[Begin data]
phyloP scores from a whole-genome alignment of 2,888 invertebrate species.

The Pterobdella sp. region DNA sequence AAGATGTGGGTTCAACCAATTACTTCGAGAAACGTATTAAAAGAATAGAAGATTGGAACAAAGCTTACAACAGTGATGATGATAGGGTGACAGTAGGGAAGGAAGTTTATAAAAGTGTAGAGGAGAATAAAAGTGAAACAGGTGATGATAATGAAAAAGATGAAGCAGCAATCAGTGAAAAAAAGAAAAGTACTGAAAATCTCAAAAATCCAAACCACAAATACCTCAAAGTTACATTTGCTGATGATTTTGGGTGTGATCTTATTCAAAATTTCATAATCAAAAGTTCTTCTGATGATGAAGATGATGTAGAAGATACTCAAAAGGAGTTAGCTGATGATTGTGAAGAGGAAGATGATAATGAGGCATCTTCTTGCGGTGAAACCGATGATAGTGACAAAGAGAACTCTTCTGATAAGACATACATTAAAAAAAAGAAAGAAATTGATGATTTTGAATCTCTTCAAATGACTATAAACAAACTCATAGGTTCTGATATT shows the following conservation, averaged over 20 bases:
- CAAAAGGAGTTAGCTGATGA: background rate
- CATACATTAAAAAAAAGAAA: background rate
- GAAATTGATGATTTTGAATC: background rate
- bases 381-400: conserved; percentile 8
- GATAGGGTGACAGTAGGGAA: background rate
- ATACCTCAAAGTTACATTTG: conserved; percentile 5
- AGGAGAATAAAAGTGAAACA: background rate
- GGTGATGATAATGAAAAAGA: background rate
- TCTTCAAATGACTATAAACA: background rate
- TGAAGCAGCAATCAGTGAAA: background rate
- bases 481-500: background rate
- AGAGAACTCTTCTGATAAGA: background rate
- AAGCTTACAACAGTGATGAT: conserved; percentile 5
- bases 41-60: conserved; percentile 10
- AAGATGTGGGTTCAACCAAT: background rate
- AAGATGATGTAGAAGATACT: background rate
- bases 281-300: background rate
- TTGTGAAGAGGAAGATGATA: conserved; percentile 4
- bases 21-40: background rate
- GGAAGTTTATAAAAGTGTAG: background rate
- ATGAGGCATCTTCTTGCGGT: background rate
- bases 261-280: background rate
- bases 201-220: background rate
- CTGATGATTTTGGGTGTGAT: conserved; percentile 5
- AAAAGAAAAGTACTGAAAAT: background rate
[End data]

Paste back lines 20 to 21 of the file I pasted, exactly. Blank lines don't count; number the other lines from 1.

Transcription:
- TTGTGAAGAGGAAGATGATA: conserved; percentile 4
- bases 21-40: background rate